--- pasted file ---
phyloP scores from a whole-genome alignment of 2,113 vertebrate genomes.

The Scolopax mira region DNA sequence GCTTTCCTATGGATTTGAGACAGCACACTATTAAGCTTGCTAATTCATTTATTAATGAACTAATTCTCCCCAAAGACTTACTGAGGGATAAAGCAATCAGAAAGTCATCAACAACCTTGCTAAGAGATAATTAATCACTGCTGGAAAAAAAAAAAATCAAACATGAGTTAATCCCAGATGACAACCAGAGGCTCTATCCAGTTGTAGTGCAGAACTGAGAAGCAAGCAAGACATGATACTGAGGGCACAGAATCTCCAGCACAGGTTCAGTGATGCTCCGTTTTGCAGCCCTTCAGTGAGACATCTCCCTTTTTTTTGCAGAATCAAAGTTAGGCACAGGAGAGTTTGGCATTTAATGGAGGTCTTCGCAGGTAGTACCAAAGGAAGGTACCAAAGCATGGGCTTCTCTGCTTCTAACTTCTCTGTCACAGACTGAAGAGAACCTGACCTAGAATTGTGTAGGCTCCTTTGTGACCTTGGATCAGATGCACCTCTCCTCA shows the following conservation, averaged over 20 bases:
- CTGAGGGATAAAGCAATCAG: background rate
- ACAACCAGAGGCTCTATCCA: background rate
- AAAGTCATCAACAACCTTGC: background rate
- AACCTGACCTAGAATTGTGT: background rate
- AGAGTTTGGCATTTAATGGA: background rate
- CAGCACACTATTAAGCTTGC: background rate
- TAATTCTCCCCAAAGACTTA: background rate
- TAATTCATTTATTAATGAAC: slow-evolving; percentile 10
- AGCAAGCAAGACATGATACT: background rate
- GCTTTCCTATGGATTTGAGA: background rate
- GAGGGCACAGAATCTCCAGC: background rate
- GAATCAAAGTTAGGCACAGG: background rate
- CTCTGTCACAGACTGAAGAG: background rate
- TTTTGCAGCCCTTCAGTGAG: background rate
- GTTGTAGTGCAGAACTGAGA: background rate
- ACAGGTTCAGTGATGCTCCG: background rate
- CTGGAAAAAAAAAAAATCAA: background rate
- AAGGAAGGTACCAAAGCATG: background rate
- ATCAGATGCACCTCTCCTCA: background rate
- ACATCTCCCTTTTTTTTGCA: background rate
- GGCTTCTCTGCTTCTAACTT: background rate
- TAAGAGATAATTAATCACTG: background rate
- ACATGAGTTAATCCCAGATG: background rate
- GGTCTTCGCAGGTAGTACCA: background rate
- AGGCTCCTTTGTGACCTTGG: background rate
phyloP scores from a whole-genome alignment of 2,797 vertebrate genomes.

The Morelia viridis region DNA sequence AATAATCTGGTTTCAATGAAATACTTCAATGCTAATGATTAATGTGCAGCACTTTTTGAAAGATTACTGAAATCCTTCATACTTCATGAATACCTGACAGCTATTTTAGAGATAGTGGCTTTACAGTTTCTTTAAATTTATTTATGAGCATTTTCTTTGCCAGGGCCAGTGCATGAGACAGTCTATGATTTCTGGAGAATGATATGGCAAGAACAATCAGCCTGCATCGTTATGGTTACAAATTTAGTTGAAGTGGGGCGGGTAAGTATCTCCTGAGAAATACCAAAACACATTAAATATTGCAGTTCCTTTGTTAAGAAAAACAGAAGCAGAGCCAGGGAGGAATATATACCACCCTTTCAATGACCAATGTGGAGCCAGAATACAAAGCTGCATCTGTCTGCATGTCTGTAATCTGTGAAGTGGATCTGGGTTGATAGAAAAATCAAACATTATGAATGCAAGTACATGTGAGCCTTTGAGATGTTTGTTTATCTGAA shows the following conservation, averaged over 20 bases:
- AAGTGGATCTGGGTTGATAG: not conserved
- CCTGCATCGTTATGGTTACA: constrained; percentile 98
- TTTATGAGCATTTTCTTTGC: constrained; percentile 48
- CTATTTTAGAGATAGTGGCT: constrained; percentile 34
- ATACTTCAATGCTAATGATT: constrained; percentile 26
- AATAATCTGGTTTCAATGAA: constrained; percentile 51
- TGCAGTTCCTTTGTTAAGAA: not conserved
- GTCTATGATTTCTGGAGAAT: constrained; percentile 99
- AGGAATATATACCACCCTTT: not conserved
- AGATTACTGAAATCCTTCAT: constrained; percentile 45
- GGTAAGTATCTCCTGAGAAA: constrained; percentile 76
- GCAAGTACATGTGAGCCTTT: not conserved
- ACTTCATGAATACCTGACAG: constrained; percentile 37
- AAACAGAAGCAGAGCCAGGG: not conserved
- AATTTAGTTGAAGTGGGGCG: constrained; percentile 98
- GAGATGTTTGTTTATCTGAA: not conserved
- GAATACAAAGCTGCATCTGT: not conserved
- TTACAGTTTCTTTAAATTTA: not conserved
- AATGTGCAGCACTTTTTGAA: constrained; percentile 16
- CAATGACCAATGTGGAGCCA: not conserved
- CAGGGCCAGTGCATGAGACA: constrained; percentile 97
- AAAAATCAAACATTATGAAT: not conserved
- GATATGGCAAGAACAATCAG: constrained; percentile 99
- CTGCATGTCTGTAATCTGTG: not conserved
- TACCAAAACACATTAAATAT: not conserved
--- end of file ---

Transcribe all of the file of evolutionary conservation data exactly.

phyloP scores from a whole-genome alignment of 2,113 vertebrate genomes.

The Scolopax mira region DNA sequence GCTTTCCTATGGATTTGAGACAGCACACTATTAAGCTTGCTAATTCATTTATTAATGAACTAATTCTCCCCAAAGACTTACTGAGGGATAAAGCAATCAGAAAGTCATCAACAACCTTGCTAAGAGATAATTAATCACTGCTGGAAAAAAAAAAAATCAAACATGAGTTAATCCCAGATGACAACCAGAGGCTCTATCCAGTTGTAGTGCAGAACTGAGAAGCAAGCAAGACATGATACTGAGGGCACAGAATCTCCAGCACAGGTTCAGTGATGCTCCGTTTTGCAGCCCTTCAGTGAGACATCTCCCTTTTTTTTGCAGAATCAAAGTTAGGCACAGGAGAGTTTGGCATTTAATGGAGGTCTTCGCAGGTAGTACCAAAGGAAGGTACCAAAGCATGGGCTTCTCTGCTTCTAACTTCTCTGTCACAGACTGAAGAGAACCTGACCTAGAATTGTGTAGGCTCCTTTGTGACCTTGGATCAGATGCACCTCTCCTCA shows the following conservation, averaged over 20 bases:
- CTGAGGGATAAAGCAATCAG: background rate
- ACAACCAGAGGCTCTATCCA: background rate
- AAAGTCATCAACAACCTTGC: background rate
- AACCTGACCTAGAATTGTGT: background rate
- AGAGTTTGGCATTTAATGGA: background rate
- CAGCACACTATTAAGCTTGC: background rate
- TAATTCTCCCCAAAGACTTA: background rate
- TAATTCATTTATTAATGAAC: slow-evolving; percentile 10
- AGCAAGCAAGACATGATACT: background rate
- GCTTTCCTATGGATTTGAGA: background rate
- GAGGGCACAGAATCTCCAGC: background rate
- GAATCAAAGTTAGGCACAGG: background rate
- CTCTGTCACAGACTGAAGAG: background rate
- TTTTGCAGCCCTTCAGTGAG: background rate
- GTTGTAGTGCAGAACTGAGA: background rate
- ACAGGTTCAGTGATGCTCCG: background rate
- CTGGAAAAAAAAAAAATCAA: background rate
- AAGGAAGGTACCAAAGCATG: background rate
- ATCAGATGCACCTCTCCTCA: background rate
- ACATCTCCCTTTTTTTTGCA: background rate
- GGCTTCTCTGCTTCTAACTT: background rate
- TAAGAGATAATTAATCACTG: background rate
- ACATGAGTTAATCCCAGATG: background rate
- GGTCTTCGCAGGTAGTACCA: background rate
- AGGCTCCTTTGTGACCTTGG: background rate
phyloP scores from a whole-genome alignment of 2,797 vertebrate genomes.

The Morelia viridis region DNA sequence AATAATCTGGTTTCAATGAAATACTTCAATGCTAATGATTAATGTGCAGCACTTTTTGAAAGATTACTGAAATCCTTCATACTTCATGAATACCTGACAGCTATTTTAGAGATAGTGGCTTTACAGTTTCTTTAAATTTATTTATGAGCATTTTCTTTGCCAGGGCCAGTGCATGAGACAGTCTATGATTTCTGGAGAATGATATGGCAAGAACAATCAGCCTGCATCGTTATGGTTACAAATTTAGTTGAAGTGGGGCGGGTAAGTATCTCCTGAGAAATACCAAAACACATTAAATATTGCAGTTCCTTTGTTAAGAAAAACAGAAGCAGAGCCAGGGAGGAATATATACCACCCTTTCAATGACCAATGTGGAGCCAGAATACAAAGCTGCATCTGTCTGCATGTCTGTAATCTGTGAAGTGGATCTGGGTTGATAGAAAAATCAAACATTATGAATGCAAGTACATGTGAGCCTTTGAGATGTTTGTTTATCTGAA shows the following conservation, averaged over 20 bases:
- AAGTGGATCTGGGTTGATAG: not conserved
- CCTGCATCGTTATGGTTACA: constrained; percentile 98
- TTTATGAGCATTTTCTTTGC: constrained; percentile 48
- CTATTTTAGAGATAGTGGCT: constrained; percentile 34
- ATACTTCAATGCTAATGATT: constrained; percentile 26
- AATAATCTGGTTTCAATGAA: constrained; percentile 51
- TGCAGTTCCTTTGTTAAGAA: not conserved
- GTCTATGATTTCTGGAGAAT: constrained; percentile 99
- AGGAATATATACCACCCTTT: not conserved
- AGATTACTGAAATCCTTCAT: constrained; percentile 45
- GGTAAGTATCTCCTGAGAAA: constrained; percentile 76
- GCAAGTACATGTGAGCCTTT: not conserved
- ACTTCATGAATACCTGACAG: constrained; percentile 37
- AAACAGAAGCAGAGCCAGGG: not conserved
- AATTTAGTTGAAGTGGGGCG: constrained; percentile 98
- GAGATGTTTGTTTATCTGAA: not conserved
- GAATACAAAGCTGCATCTGT: not conserved
- TTACAGTTTCTTTAAATTTA: not conserved
- AATGTGCAGCACTTTTTGAA: constrained; percentile 16
- CAATGACCAATGTGGAGCCA: not conserved
- CAGGGCCAGTGCATGAGACA: constrained; percentile 97
- AAAAATCAAACATTATGAAT: not conserved
- GATATGGCAAGAACAATCAG: constrained; percentile 99
- CTGCATGTCTGTAATCTGTG: not conserved
- TACCAAAACACATTAAATAT: not conserved